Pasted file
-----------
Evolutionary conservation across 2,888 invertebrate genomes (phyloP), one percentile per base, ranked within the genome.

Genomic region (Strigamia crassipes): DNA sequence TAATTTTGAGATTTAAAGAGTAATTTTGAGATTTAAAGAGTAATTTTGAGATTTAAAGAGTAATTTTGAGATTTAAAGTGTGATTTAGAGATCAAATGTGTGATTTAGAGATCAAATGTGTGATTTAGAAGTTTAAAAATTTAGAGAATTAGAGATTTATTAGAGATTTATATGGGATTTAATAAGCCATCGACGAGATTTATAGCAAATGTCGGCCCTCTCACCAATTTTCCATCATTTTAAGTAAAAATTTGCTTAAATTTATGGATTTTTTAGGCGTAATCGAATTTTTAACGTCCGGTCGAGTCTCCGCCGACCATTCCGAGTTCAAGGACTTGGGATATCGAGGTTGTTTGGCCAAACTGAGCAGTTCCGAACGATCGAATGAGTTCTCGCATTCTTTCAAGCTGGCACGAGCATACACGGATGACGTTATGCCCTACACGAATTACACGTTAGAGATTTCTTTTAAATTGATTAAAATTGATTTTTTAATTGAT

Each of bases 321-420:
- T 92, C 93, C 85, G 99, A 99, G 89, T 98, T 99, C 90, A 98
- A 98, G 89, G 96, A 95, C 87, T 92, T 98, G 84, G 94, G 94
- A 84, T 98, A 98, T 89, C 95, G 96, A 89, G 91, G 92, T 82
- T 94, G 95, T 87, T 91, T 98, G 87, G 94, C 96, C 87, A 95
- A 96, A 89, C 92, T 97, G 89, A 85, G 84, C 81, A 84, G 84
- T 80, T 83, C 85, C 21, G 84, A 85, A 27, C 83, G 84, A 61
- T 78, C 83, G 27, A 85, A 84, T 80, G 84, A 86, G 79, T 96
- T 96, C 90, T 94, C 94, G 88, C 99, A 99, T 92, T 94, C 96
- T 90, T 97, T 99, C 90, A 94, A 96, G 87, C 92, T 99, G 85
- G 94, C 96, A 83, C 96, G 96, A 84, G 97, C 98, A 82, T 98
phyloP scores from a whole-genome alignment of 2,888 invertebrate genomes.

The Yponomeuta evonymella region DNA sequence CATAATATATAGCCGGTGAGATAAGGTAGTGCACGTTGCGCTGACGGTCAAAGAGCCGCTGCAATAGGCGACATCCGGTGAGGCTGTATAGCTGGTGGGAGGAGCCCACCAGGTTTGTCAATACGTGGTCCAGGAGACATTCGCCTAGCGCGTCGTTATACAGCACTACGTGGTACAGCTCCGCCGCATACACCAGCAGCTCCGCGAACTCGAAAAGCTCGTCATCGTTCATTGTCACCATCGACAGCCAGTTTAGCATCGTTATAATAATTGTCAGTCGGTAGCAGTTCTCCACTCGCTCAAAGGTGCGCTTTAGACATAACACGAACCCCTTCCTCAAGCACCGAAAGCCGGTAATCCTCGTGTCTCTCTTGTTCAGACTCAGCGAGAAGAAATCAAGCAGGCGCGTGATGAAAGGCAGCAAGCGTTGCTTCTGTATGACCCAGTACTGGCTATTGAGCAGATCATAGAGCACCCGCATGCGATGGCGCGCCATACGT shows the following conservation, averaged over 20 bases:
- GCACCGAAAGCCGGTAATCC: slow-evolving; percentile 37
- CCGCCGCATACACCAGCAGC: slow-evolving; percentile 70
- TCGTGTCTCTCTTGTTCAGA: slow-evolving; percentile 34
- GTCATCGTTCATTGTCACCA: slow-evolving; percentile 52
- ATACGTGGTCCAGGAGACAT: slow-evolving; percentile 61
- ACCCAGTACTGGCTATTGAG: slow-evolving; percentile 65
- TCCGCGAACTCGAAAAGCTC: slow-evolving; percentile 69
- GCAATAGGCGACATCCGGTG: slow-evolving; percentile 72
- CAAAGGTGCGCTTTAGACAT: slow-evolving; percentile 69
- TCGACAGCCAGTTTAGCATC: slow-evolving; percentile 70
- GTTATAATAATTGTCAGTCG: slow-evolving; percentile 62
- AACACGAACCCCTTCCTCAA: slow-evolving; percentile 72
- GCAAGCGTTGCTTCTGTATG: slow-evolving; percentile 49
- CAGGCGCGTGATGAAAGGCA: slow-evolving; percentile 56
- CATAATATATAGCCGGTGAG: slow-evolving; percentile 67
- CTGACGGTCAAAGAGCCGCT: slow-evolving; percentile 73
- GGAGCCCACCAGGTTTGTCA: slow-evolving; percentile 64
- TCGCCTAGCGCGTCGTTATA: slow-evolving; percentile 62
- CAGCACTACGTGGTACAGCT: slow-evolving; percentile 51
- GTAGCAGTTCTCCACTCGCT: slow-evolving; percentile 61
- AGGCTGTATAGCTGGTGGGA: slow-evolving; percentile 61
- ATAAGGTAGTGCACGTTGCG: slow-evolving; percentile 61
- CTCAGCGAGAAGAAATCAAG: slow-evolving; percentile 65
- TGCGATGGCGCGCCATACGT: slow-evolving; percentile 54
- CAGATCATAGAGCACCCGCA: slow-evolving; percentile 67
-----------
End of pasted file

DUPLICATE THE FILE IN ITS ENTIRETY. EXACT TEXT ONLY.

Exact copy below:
Evolutionary conservation across 2,888 invertebrate genomes (phyloP), one percentile per base, ranked within the genome.

Genomic region (Strigamia crassipes): DNA sequence TAATTTTGAGATTTAAAGAGTAATTTTGAGATTTAAAGAGTAATTTTGAGATTTAAAGAGTAATTTTGAGATTTAAAGTGTGATTTAGAGATCAAATGTGTGATTTAGAGATCAAATGTGTGATTTAGAAGTTTAAAAATTTAGAGAATTAGAGATTTATTAGAGATTTATATGGGATTTAATAAGCCATCGACGAGATTTATAGCAAATGTCGGCCCTCTCACCAATTTTCCATCATTTTAAGTAAAAATTTGCTTAAATTTATGGATTTTTTAGGCGTAATCGAATTTTTAACGTCCGGTCGAGTCTCCGCCGACCATTCCGAGTTCAAGGACTTGGGATATCGAGGTTGTTTGGCCAAACTGAGCAGTTCCGAACGATCGAATGAGTTCTCGCATTCTTTCAAGCTGGCACGAGCATACACGGATGACGTTATGCCCTACACGAATTACACGTTAGAGATTTCTTTTAAATTGATTAAAATTGATTTTTTAATTGAT

Each of bases 321-420:
- T 92, C 93, C 85, G 99, A 99, G 89, T 98, T 99, C 90, A 98
- A 98, G 89, G 96, A 95, C 87, T 92, T 98, G 84, G 94, G 94
- A 84, T 98, A 98, T 89, C 95, G 96, A 89, G 91, G 92, T 82
- T 94, G 95, T 87, T 91, T 98, G 87, G 94, C 96, C 87, A 95
- A 96, A 89, C 92, T 97, G 89, A 85, G 84, C 81, A 84, G 84
- T 80, T 83, C 85, C 21, G 84, A 85, A 27, C 83, G 84, A 61
- T 78, C 83, G 27, A 85, A 84, T 80, G 84, A 86, G 79, T 96
- T 96, C 90, T 94, C 94, G 88, C 99, A 99, T 92, T 94, C 96
- T 90, T 97, T 99, C 90, A 94, A 96, G 87, C 92, T 99, G 85
- G 94, C 96, A 83, C 96, G 96, A 84, G 97, C 98, A 82, T 98
phyloP scores from a whole-genome alignment of 2,888 invertebrate genomes.

The Yponomeuta evonymella region DNA sequence CATAATATATAGCCGGTGAGATAAGGTAGTGCACGTTGCGCTGACGGTCAAAGAGCCGCTGCAATAGGCGACATCCGGTGAGGCTGTATAGCTGGTGGGAGGAGCCCACCAGGTTTGTCAATACGTGGTCCAGGAGACATTCGCCTAGCGCGTCGTTATACAGCACTACGTGGTACAGCTCCGCCGCATACACCAGCAGCTCCGCGAACTCGAAAAGCTCGTCATCGTTCATTGTCACCATCGACAGCCAGTTTAGCATCGTTATAATAATTGTCAGTCGGTAGCAGTTCTCCACTCGCTCAAAGGTGCGCTTTAGACATAACACGAACCCCTTCCTCAAGCACCGAAAGCCGGTAATCCTCGTGTCTCTCTTGTTCAGACTCAGCGAGAAGAAATCAAGCAGGCGCGTGATGAAAGGCAGCAAGCGTTGCTTCTGTATGACCCAGTACTGGCTATTGAGCAGATCATAGAGCACCCGCATGCGATGGCGCGCCATACGT shows the following conservation, averaged over 20 bases:
- GCACCGAAAGCCGGTAATCC: slow-evolving; percentile 37
- CCGCCGCATACACCAGCAGC: slow-evolving; percentile 70
- TCGTGTCTCTCTTGTTCAGA: slow-evolving; percentile 34
- GTCATCGTTCATTGTCACCA: slow-evolving; percentile 52
- ATACGTGGTCCAGGAGACAT: slow-evolving; percentile 61
- ACCCAGTACTGGCTATTGAG: slow-evolving; percentile 65
- TCCGCGAACTCGAAAAGCTC: slow-evolving; percentile 69
- GCAATAGGCGACATCCGGTG: slow-evolving; percentile 72
- CAAAGGTGCGCTTTAGACAT: slow-evolving; percentile 69
- TCGACAGCCAGTTTAGCATC: slow-evolving; percentile 70
- GTTATAATAATTGTCAGTCG: slow-evolving; percentile 62
- AACACGAACCCCTTCCTCAA: slow-evolving; percentile 72
- GCAAGCGTTGCTTCTGTATG: slow-evolving; percentile 49
- CAGGCGCGTGATGAAAGGCA: slow-evolving; percentile 56
- CATAATATATAGCCGGTGAG: slow-evolving; percentile 67
- CTGACGGTCAAAGAGCCGCT: slow-evolving; percentile 73
- GGAGCCCACCAGGTTTGTCA: slow-evolving; percentile 64
- TCGCCTAGCGCGTCGTTATA: slow-evolving; percentile 62
- CAGCACTACGTGGTACAGCT: slow-evolving; percentile 51
- GTAGCAGTTCTCCACTCGCT: slow-evolving; percentile 61
- AGGCTGTATAGCTGGTGGGA: slow-evolving; percentile 61
- ATAAGGTAGTGCACGTTGCG: slow-evolving; percentile 61
- CTCAGCGAGAAGAAATCAAG: slow-evolving; percentile 65
- TGCGATGGCGCGCCATACGT: slow-evolving; percentile 54
- CAGATCATAGAGCACCCGCA: slow-evolving; percentile 67